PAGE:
What I hate is that in todays schools (well here anyway) if you fight back you are in just as much trouble. If someone hits you and you try to fight back, you get expelled, even if it is self-defense. There was a case where a child was almost killed because they didn't fight back because they would get in trouble. There have been countless other cases where kids got hurt so bad they needed surgery before a teacher got to them. I was bullied a lot too, until high school.
Created by Pristina
"You've got to or I'll go crazy mad out of my mind." Marilyn Arnold
Characters at stoneybrook_rpg on livejournal: Alan Gray Mary Anne Spier Logan Bruno Pete Black
Characters at stoneybrook_air: Alan Janson Gray Mary Anne Spier - early on Pete Kayden Black - early on Penny Mae Weller
Thinking more about whether or not I like the serious issue books, I do like some of them (Terrible Truth and the death ones and don't mind the divorce) but realized most of them actually tend to bother me (Alzheimer's, Bullying, Autism, Depression) Not sure why but they just make me feel uncomfortable. I do like books that I can relate to but maybe I can relate too much to these, I don't know.... Anyway, what I do like is that almost all of the issues were “solved” in a positive way at the end of the book, often with help (not always in the case of mysteries) of adults but sometimes not. Even if this tends to be unrealistic, I like it in that it gives kids hope. I think this is a great thing, especially for kids who are facing problems, to make them feel like they can go to an adult or someone and get things taken care of or that they can solve their problems and things will get better.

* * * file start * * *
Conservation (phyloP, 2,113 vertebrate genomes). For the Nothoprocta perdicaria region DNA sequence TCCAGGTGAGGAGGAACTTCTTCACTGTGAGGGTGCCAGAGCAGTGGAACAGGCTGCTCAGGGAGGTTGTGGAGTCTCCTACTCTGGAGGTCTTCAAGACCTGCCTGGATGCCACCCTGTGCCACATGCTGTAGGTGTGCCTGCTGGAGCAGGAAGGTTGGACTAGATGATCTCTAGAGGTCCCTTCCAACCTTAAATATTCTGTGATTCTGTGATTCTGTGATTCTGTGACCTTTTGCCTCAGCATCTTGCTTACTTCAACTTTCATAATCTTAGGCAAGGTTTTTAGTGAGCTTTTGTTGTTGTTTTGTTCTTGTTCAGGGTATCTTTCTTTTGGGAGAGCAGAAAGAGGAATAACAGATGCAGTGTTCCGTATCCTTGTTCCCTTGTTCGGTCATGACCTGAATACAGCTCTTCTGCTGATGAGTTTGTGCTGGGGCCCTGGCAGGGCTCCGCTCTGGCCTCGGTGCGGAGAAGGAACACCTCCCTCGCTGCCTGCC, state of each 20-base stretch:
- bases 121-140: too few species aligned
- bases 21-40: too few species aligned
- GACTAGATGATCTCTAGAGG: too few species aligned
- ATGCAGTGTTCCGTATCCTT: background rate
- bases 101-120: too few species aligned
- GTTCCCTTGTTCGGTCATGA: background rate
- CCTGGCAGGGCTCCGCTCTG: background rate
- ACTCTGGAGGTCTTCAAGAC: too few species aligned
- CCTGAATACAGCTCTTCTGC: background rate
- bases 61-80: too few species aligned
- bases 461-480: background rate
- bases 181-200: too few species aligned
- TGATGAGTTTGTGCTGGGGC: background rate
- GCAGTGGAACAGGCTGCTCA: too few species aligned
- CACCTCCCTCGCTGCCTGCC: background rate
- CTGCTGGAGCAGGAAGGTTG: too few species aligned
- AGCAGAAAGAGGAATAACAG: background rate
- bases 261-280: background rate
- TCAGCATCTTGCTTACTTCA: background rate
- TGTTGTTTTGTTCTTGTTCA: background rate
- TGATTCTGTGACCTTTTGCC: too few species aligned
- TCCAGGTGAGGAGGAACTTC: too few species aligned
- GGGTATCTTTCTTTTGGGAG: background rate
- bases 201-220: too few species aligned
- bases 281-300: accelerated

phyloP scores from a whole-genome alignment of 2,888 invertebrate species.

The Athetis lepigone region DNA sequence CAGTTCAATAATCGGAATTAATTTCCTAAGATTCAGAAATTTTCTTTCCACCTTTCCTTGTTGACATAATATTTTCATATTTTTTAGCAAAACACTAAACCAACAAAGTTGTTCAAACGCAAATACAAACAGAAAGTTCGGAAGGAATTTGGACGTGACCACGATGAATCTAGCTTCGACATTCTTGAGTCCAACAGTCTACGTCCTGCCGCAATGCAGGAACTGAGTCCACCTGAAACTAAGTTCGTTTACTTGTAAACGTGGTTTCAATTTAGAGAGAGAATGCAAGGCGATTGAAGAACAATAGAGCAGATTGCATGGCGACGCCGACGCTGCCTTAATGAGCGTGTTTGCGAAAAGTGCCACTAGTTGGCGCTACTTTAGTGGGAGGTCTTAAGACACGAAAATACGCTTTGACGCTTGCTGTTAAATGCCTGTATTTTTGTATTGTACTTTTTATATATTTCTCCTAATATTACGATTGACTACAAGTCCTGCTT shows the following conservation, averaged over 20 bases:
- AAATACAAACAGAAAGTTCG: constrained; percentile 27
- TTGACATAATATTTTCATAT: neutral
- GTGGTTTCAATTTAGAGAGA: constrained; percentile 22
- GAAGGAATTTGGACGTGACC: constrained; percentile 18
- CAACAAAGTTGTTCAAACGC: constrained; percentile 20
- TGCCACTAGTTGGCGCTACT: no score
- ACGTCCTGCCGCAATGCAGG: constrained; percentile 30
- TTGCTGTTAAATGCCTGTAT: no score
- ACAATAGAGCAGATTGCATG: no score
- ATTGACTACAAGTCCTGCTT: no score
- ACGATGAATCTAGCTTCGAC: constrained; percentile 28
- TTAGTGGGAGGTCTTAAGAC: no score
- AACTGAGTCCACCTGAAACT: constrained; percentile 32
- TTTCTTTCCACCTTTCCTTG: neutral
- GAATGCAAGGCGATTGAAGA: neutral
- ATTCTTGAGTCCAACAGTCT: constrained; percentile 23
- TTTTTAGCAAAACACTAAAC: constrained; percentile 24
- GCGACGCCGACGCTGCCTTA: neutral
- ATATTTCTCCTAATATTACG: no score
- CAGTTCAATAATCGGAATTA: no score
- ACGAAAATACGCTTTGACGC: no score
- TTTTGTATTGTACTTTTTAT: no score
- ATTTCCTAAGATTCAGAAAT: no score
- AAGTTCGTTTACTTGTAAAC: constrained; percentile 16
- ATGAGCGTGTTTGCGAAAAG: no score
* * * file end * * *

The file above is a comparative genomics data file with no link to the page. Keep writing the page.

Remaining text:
Post by Karen Brewer on Mar 4, 2008 17:44:17 GMT -5
I just read the e-book of Claudia and the Terrible Truth, where Claudia learns that new clients are being abused by their father. I'm not sure if this is an Ann book or a ghostwriter book. Most likely a ghostwriter book, because this is book 117.
"Kristy Thomas, Dog Trainer" seems like it dealt with one, having them baby-sit for a blind child. I'm visually impaired myself, so that book was very intersting to me. That was very interesting for them to be raising a puppy to be trained as a guide dog. The only thing that bugged me, though, was when Kristy, Abby, and Charlie were in the grocery store with the dog, and some lady was chewing them out about it. I mean, anyone with enough sense would know that a guide dog can go anywhere a person can go, right?
^nope. I've had so many people complain about guide dogs at the restaurant where I worked. This is a world where people don't have sense; people go on tv to brag about how they have had 12 children from 12 different daddies and they are all in foster care. Just saying.